Sudden FPS and performance loss PLEASE HELP FAST

Shortstop34

Prominent
Apr 16, 2017
2
0
510
0
I have had my ASUS i7 Geforce 750M notebook laptop for a while and have had very little problems with it. Recently, I have had a sudden loss in performance after a crash from an open beta game. I used to be able to handle many games, such as (league of legends, csgo, gmod, dirty bomb) on high or medium settings easily with 60+ fps. Now, I can barely handle low on some games. Ingame, I will be doing fine, then suddenly my fps goes form 120-20 in a second and then slowly rises back up. I've checked my core temps and it doesnt rise or fall hat much especially if I havent been on for very long. After the crash I got an error code in my nvidia driver (stop code 43) and it took me a while to fix but Im not convinced that my comp is fixed and I would like some help. Since then, I have had performance problems in restarting, fps, graphics, nvidia drivers, and often my fans will go up to 100% and be pretty loud even tho core temps are low. Please help. Solutions would be helpful, and I would like to avoid the "just get a new laptop". thanks
If I could an answer as fast as possible that would be great. If this is unclear or you have more questions let me know below!
 

LowlySkeleton

Estimable
Aug 5, 2015
8
0
4,540
6
Reapplying thermal compound will do very little to help out your situation. Thermal compound's main purpose is to provide better contact between the surfaces of the cpu/gpu and the heatsink. Thermal compound itself has no cooling property; it simply helps to conduct the heat to a different media (the metal heatsink). Not to mention, taking apart your notebook may lead to accidentally causing unintended issues, further complicating matters.

If you had exposed your gpu to such long periods of time under high temp conditions, it might not actually be in that great of a shape. To begin with, a laptop generally has very poor heat dissipating mechanisms. Notebooks were not designed for gaming and will stand little chance against long periods of time at high temps. Although, it isn't rare to find 2017 "gaming" notebooks with actual mid-high end desktop gpus inside. Those notebooks would be designed for gaming, as they have much better cooling solutions. You notebook sports a Geforce 750M, which is a mobile gpu that is at the high end of entry-lv gpus.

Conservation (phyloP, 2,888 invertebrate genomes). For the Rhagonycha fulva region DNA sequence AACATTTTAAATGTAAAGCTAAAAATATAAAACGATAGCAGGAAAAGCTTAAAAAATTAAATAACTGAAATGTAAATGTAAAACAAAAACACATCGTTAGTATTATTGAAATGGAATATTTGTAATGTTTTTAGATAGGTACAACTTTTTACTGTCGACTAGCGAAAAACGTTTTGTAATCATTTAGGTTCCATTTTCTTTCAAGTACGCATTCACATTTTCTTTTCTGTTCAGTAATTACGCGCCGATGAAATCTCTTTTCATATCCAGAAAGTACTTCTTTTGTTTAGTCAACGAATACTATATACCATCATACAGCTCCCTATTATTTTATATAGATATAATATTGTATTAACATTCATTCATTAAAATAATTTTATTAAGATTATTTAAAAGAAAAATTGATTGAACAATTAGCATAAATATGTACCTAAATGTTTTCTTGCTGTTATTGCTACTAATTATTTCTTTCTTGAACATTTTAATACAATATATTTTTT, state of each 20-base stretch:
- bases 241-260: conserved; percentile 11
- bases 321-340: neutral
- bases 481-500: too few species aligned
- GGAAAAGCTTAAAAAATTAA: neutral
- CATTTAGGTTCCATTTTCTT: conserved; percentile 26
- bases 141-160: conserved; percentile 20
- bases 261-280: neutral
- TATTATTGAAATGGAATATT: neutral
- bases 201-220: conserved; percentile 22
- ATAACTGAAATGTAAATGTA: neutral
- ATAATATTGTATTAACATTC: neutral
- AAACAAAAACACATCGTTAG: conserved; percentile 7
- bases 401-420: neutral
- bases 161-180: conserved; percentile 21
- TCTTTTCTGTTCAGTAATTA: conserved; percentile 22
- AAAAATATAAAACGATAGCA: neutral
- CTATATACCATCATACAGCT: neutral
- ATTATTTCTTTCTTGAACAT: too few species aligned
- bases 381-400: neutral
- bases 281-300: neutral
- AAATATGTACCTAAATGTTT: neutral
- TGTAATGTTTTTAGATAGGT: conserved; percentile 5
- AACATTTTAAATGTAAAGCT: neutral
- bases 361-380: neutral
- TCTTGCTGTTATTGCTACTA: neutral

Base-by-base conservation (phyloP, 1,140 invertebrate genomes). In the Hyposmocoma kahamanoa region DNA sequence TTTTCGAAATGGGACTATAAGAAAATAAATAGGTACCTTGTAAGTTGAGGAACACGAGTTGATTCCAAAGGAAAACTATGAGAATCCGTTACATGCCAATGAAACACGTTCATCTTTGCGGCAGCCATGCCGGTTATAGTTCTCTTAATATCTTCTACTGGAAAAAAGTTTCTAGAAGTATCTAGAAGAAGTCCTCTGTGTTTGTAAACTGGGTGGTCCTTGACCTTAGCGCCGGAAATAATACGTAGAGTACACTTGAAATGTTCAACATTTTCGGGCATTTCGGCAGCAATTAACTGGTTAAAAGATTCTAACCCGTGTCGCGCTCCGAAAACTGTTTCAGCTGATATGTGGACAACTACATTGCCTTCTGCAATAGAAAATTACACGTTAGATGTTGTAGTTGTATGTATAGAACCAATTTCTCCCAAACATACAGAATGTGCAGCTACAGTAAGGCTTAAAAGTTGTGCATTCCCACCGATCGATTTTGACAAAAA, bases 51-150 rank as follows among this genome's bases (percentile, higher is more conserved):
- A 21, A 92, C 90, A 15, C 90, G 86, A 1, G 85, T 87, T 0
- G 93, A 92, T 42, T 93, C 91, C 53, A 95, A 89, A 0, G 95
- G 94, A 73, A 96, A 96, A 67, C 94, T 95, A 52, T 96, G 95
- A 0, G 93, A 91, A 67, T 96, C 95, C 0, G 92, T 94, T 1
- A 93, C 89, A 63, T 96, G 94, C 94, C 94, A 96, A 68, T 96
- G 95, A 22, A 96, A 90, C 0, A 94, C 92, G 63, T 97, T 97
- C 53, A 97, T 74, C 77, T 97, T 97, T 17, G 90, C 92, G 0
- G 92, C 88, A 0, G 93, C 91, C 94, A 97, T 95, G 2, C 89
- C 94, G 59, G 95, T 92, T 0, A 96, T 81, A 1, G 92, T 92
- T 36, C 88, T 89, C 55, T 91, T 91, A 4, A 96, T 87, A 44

If you really HAVE TO game on that notebook, I would suggest playing at lower settings and maybe purchase some sort of a cooling pad, attachable vent cooling device, to attempt to lower the temps just a little.
 

LowlySkeleton

Estimable
Aug 5, 2015
8
0
4,540
6
Although your cpu temps might be fine, this might not be true of the gpu temps. Typically, gpus will thermal throttle when they get too hot, in an attempt to save themselves from permanent damage. This appear to be what is happening with your laptop; the gpu will work fine until it thermal throttles, reducing its performance and causing a dip in fps. It would make sense that it would ramp back up again once it has cooled down while throttling. This is also probably why your fans are running at 100%.

Just hearing the word "notebook" mentioned in the name, I would feel very hesitant in gaming on that system; it probably wasn't designed to game for extended periods of time.
 

Shortstop34

Prominent
Apr 16, 2017
2
0
510
0


So would u think reapplying thermal paste would help? Because I used to be able to handle high settings for extended periods, but since the crash my settings had to be lowered, Im still suspecting damage to the nvidia graphics but my computer shows nothing so should I just reapply thermal paste until then?
 

LowlySkeleton

Estimable
Aug 5, 2015
8
0
4,540
6
Reapplying thermal compound will do very little to help out your situation. Thermal compound's main purpose is to provide better contact between the surfaces of the cpu/gpu and the heatsink. Thermal compound itself has no cooling property; it simply helps to conduct the heat to a different media (the metal heatsink). Not to mention, taking apart your notebook may lead to accidentally causing unintended issues, further complicating matters.

If you had exposed your gpu to such long periods of time under high temp conditions, it might not actually be in that great of a shape. To begin with, a laptop generally has very poor heat dissipating mechanisms. Notebooks were not designed for gaming and will stand little chance against long periods of time at high temps. Although, it isn't rare to find 2017 "gaming" notebooks with actual mid-high end desktop gpus inside. Those notebooks would be designed for gaming, as they have much better cooling solutions. You notebook sports a Geforce 750M, which is a mobile gpu that is at the high end of entry-lv gpus.

If you really HAVE TO game on that notebook, I would suggest playing at lower settings and maybe purchase some sort of a cooling pad, attachable vent cooling device, to attempt to lower the temps just a little.
 
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